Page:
Please respect that all content, including photos and text, are the property of this blog and its owner, Yashica Pentamatic Fanatic, Yashica Sailor Boy, Yashica Chris.

Copyright © 2015-2020 Yashica Pentamatic Fanatic, Chris Whelan
All rights reserved.

High-Speed Film Eaters from Canon

The original Canon F-1 35mm SLR film camera was capable of up to 3.5 frames per second (fps) when mated with the Canon Motor Drive MF (shown below left). My F-1 is from 1978 and at that time I didn’t purchase the motor drive. The drive was added within the last 5 or so years. The Canon EOS-1N RS (lower right) is the latest addition to my Canon collection and although I haven’t run a roll of film through it yet I have no reason to doubt that it’s fully operational.

The motor drive on the F-1 is removable thereby saving the extra weight of carrying it around when its not needed. The motor drive on the EOS-1N RS is built-in so there’s no option to save a bit of weight. The EOS weighs in at 1,476 grams which is 3 lbs 4 oz with batteries installed (8 AA) but without film and without a lens.
The Canon EOS-1N RS in all its glory. With its fixed, semi-transparent pellicle mirror the RS is capable of shooting film at up to 10 fps! A fun way to eat through a roll of 36 exposures in under 4 seconds!

Since the pellicle mirror doesn’t move when shooting the 10 fps with quick and accurate autofocus and auto exposure can be achieved. I can’t imagine ever holding the shutter button down to eat up 10 exposures in a second but who knows, it’s nice to think that I’ll someday use it if needed.

The two cameras are about the same width and height but they differ greatly in bulk.

I’m still up in the air as to which EF AF lens I want to get. I do know that as I’ve aged my ability to hold a steady shot has diminished so the lens will have to have image stabilization.

Canon’s EF 24–105mm f/3.5–5.6 IS STM lens is at the top of my wishlist as it falls within what most people would call the normal range for 35mm photography.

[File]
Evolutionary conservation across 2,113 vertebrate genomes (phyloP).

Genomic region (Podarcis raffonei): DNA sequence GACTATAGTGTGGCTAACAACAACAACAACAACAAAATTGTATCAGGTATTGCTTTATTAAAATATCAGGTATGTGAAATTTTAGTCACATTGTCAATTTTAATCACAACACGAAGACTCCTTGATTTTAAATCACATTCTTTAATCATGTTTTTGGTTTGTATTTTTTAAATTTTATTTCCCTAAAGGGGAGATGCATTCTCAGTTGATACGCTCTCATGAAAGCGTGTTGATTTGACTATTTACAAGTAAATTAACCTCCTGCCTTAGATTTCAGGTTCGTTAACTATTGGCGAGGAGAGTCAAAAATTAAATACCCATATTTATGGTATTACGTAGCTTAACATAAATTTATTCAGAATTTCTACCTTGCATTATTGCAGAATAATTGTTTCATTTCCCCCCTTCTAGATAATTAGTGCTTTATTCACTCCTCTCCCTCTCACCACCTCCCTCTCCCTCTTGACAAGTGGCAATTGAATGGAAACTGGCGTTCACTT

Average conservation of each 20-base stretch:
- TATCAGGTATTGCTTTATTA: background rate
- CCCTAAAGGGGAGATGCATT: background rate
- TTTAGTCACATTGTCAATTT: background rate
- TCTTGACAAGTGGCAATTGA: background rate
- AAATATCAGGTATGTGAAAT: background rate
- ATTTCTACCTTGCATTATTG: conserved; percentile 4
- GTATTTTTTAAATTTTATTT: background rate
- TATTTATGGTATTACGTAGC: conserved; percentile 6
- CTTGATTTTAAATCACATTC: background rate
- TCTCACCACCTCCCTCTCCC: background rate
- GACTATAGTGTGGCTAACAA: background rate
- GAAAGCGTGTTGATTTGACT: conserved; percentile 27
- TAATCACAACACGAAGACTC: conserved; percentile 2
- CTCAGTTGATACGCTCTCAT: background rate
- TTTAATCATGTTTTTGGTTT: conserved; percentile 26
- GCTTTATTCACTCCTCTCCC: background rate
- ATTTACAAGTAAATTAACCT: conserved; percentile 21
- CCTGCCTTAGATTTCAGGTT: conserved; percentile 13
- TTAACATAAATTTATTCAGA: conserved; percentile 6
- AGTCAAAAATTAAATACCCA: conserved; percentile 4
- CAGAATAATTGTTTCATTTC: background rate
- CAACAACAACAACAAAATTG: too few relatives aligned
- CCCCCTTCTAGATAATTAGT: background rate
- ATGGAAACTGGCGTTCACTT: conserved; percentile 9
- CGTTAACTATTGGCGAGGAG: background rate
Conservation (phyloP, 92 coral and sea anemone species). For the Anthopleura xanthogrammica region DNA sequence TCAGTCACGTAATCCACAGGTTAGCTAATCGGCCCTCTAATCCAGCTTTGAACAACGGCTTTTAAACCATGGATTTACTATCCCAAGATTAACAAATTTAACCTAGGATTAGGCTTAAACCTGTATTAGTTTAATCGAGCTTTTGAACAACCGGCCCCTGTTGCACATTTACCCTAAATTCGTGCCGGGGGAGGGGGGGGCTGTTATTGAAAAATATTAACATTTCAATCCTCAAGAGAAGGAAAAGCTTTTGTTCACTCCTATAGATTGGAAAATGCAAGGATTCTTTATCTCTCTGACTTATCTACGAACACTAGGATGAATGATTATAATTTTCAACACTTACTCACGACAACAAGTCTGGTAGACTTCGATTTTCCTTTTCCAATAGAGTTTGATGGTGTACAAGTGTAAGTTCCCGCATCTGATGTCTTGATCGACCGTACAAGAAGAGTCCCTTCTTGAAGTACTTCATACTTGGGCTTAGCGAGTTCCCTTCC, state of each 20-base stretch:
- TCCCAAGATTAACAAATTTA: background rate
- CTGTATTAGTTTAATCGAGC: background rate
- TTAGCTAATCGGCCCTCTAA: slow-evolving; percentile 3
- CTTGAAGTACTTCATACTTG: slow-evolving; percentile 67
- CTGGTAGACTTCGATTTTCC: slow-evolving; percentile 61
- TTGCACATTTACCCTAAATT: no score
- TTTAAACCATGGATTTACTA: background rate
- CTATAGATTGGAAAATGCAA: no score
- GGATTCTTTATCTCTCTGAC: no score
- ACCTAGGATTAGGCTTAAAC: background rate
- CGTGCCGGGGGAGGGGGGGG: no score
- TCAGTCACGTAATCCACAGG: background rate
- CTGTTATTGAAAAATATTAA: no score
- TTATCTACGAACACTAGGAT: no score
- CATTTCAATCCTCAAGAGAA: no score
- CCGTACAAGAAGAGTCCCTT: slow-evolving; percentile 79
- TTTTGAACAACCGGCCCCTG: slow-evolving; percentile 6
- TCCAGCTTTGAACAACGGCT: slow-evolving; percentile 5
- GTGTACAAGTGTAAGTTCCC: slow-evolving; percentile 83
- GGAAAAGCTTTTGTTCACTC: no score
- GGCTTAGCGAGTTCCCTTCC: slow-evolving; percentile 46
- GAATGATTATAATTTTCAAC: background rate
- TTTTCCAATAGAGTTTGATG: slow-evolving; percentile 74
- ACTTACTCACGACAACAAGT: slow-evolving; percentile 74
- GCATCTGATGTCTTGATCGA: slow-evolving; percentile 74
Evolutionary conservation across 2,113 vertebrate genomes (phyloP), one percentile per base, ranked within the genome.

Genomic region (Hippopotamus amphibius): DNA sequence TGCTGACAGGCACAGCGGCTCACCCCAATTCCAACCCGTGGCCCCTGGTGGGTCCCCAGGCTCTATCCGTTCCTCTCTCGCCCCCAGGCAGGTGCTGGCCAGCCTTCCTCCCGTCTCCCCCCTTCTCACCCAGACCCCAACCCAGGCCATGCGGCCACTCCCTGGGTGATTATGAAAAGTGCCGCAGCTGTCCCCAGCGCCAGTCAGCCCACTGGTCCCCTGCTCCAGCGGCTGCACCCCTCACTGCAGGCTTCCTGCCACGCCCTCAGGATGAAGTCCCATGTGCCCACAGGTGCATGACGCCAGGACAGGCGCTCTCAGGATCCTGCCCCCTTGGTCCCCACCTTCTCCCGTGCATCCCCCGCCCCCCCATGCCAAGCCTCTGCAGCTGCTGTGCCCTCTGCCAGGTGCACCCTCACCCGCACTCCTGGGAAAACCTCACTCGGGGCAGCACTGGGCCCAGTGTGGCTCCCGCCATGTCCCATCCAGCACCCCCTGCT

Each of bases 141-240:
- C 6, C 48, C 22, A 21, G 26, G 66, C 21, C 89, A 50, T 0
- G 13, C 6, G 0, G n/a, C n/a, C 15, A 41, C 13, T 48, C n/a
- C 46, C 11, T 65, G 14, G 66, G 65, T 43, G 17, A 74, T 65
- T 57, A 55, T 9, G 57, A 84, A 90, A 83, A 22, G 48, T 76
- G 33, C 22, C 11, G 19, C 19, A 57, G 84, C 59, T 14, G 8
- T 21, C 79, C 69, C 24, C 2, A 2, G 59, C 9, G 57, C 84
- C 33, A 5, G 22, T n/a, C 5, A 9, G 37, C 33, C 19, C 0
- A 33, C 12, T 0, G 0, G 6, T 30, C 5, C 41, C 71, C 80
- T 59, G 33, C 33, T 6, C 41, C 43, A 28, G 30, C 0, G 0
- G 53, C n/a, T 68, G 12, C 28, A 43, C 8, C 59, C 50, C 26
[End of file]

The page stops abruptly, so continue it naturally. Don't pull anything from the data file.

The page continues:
$599.99 new. I’ll have to save up a bit to get this one.

Thanks for stopping by. I would recommend looking at the Canon EOS-1N RS or Canon EOS-1V which is a bit newer ( I think 2000). I would say that these cameras represent the best (most sophisticated) film cameras that Canon made just before going digital. The good news is that the EOS-1N RS is not all that expensive via online auction sites, in fact it’s quite a bit less expensive than the EOS-1V which in some cases goes for double the cost of the RS. Have a great day and if you own this camera please drop me a comment about what your impression with the camera has been. – Chris

Be sure to stop by my camera shop at http://www.ccstudio2380.com

Please respect that all content, including photos and text, are the property of this blog and its owner, Yashica Pentamatic Fanatic, Yashica Sailor Boy, Yashica Chris.

Copyright © 2015-2020 Yashica Pentamatic Fanatic, Chris Whelan
All rights reserved.

No Love Fuji? The Discovery 90 Date

This wonderful Fuji deserves another look.

Chasing Classic Cameras with Chris

The plastic fantastic wonders of the 1980s and 1990s generally receive no love – especially looking back on them with our digitized eyeballs in 2017. These overlooked (even when new for the most part) cameras were the bridge cameras for many photographers that were moving away from their bulky SLRs from the 1970s and looking for something easy, carefree and light to take with them on short outings and family get togethers. The 35mm format was the clear winner in the format wars, now manufacturers wanted think-free 35s that were as easy to use as falling outta bed (?).

DSCF5081

This Fuji Discovery 90 Date was introduced in May 1993 to an already crowded plastic 35mm marketplace. So how to stand out? Drop-in loading, auto focus, auto exposure auto rewind and auto wind was a good start. A big bright viewfinder centered over the lens – and macro capability (23 1/2…